CMS continues to tinker with new physician Quality Payment Program created by MACRA

The Centers for Medicare & Medicaid Services (CMS) released an advanced copy of its latest proposed rule revising the Quality Payment Program created by the Medicare Access and CHIP Reauthorization Act of 2015 (MACRA). The proposed rule, among other things, would further streamline reporting requirements and ease administrative burdens for small and rural providers.

By way of background, MACRA created the Quality Payment Program which reforms how Medicare Part B pays more than 600,000 clinicians across the country.  Under the Quality Payment Program, eligible clinicians, including physicians, physician assistants, nurse practitioners, clinical nurse specialists and certified nurse anesthetists, can participate in the Quality Payment Program through one of two tracks: the Merit-Based Incentive Payment System (MIPS) or Advanced Alternative Payment Models (Advanced APMs).  We are currently in the middle of the first performance year, which began on January 1, 2017.  How clinicians perform in the first year will impact Part B payments beginning on January 1, 2019.

Given the complexity of the transition, and the significant impact the new payment rules have on Part B clinicians, CMS has continued to seek public input about how it should implement and revise the program going forward.  The proposed rule is the latest example of CMS’ efforts to respond to public input, particularly from small physician practices and rural providers.

Some of the key changes proposed by CMS in the 1,000+ page proposed rule include:

  • Increasing low-volume threshold.  For the current performance year, clinicians and groups are subject to MIPS if they billed more than $30,000 to Medicare Part B and provided care for more than 100 Part B-enrolled Medicare beneficiaries.  Clinicians or groups that do not exceed these thresholds are excluded from MIPS participation.  CMS has proposed to increase the low volume threshold to less than or equal to $90,000 in Medicare Part B allowed charges or less than or equal to 200 Medicare Part B patients.   CMS estimates that approximately 134,000 clinicians currently subject to MIPS will be excluded from MIPS in the 2018 performance year based on the proposed new additional increase in the low-volume threshold.
  • Continuing to allow the use of 2014 Edition CEHRT (Certified Electronic Health Record Technology).  CMS is proposing to allow MIPS eligible clinicians to continue to use EHR technology certified to the 2014 Edition for the 2018 performance year.
  • Creation of virtual groups.  In the current performance year (Year One), clinicians may only participate in MIPS as an individual or as a group under a common Tax Identification Number.  CMS is proposing to allow clinicians to participate in MIPS in virtual groups in future performance years.  Virtual groups would be composed of solo practitioners and groups of 10 or fewer eligible clinicians who come together “virtually” with at least 1 other such solo practitioner or small group in order to participate in MIPS.
  • Adding more flexibility for clinicians in small practices.  CMS proposes to add a new hardship exception under the MIPS Advancing Care Information performance category for clinicians in small practices.  Additionally, for these small practice clinicians, CMS is proposing to add bonus points to their final MIPS score, and continue to award 3 points for measures in the quality performance category that do not meet data completeness requirements.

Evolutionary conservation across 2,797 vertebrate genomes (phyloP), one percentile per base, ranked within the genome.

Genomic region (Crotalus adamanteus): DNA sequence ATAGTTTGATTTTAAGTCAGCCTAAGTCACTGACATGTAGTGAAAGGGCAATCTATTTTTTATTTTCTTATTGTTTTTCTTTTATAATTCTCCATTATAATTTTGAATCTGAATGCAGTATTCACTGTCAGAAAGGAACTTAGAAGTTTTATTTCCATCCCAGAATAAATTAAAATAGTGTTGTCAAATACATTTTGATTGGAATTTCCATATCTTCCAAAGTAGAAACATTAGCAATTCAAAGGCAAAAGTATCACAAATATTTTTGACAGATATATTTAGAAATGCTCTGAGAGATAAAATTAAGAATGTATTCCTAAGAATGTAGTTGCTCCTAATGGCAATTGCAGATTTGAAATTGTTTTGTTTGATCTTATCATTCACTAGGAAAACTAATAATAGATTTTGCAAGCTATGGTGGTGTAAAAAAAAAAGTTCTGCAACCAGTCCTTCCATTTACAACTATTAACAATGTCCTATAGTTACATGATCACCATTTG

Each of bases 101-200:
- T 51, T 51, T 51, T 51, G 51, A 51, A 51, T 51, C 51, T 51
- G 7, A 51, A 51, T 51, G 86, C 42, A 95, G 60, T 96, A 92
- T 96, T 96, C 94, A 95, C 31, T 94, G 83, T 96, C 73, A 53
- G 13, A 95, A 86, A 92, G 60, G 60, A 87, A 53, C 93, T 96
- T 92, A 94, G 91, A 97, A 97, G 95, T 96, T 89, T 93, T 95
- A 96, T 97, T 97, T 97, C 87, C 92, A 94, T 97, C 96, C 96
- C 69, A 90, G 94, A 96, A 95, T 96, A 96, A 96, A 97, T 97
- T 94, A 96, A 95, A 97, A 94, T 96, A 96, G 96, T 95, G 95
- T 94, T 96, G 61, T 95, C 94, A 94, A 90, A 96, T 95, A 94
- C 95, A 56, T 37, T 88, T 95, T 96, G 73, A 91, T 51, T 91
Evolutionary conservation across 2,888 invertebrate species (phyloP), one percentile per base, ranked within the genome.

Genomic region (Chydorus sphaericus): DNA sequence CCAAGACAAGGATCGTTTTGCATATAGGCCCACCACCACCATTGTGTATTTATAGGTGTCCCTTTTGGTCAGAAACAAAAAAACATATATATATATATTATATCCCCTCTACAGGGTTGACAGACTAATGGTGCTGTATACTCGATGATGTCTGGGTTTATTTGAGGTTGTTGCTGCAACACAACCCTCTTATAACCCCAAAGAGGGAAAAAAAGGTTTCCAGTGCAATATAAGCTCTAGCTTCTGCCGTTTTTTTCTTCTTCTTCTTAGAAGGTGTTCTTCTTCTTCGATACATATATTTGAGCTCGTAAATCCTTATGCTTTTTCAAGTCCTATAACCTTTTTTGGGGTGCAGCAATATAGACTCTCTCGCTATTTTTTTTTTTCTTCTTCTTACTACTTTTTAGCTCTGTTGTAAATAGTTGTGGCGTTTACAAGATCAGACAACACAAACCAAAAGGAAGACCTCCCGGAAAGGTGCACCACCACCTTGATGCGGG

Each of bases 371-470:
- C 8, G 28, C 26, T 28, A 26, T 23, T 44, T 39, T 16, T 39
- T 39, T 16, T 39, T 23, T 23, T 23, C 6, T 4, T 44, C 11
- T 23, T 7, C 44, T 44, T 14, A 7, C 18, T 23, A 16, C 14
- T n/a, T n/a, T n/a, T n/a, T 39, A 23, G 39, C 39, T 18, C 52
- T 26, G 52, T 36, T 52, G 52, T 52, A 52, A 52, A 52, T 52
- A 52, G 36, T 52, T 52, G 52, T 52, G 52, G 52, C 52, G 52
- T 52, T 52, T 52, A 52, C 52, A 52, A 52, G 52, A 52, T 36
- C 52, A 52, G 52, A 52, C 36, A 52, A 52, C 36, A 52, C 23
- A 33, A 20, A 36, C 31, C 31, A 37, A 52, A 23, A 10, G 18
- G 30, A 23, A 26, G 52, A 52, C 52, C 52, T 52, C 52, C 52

The advanced copy of the Proposed Rule is available here.  The official version of the Proposed Rule is scheduled for publication in the Federal Register on June 30, 2017.  Comments on the Proposed Rule are due by August 21, 2017.  We will continue to provide updates as more information about changes to MACRA are released.

Benjamin Fee

Ben practices exclusively in the area of health law advising health systems, hospitals, pharmacies, long term care providers and medical practices on a variety of regulatory, compliance and corporate transactional matters. He regularly counsels clients on fraud and abuse issues, including compliance with the federal Stark Law, federal and state anti-kickback statutes, HIPAA privacy and security matters, state pharmacy laws, licensure and accreditation matters and corporate compliance issues. He also works with clients regarding investigations coordinated through numerous federal and state enforcement agencies, including the Department of Justice, United States Attorney Offices, the Office of Inspector General and Medicaid Fraud Control Units. Additionally, Ben advises clients regarding voluntary self-disclosures made to the Office of Inspector General and the Centers for Medicare and Medicaid Services. He further counsels organizations regarding the functions of their corporate compliance programs, including coordinating internal investigations, recommending corrective action, reviewing program effectiveness and providing compliance education and training to provider staff and Board members.

Alissa Smith

Alissa represents health systems, hospitals, pharmacies, long-term care providers, home health agencies and medical practices, as well as nonprofit and municipal organizations. Alissa’s transactional practice includes contracts, leases, mergers, acquisitions and joint ventures. Alissa’s regulatory practice includes the interpretation and application of state and federal fraud and abuse laws, Medicare and Medicaid rules, tax-exemption laws, HIPAA and privacy laws, EMTALA laws, licensing matters, employment laws, governmental audits and open records and open meetings matters. She also assists with corporate and health system governance issues, including the revision and negotiation of medical staff bylaws.

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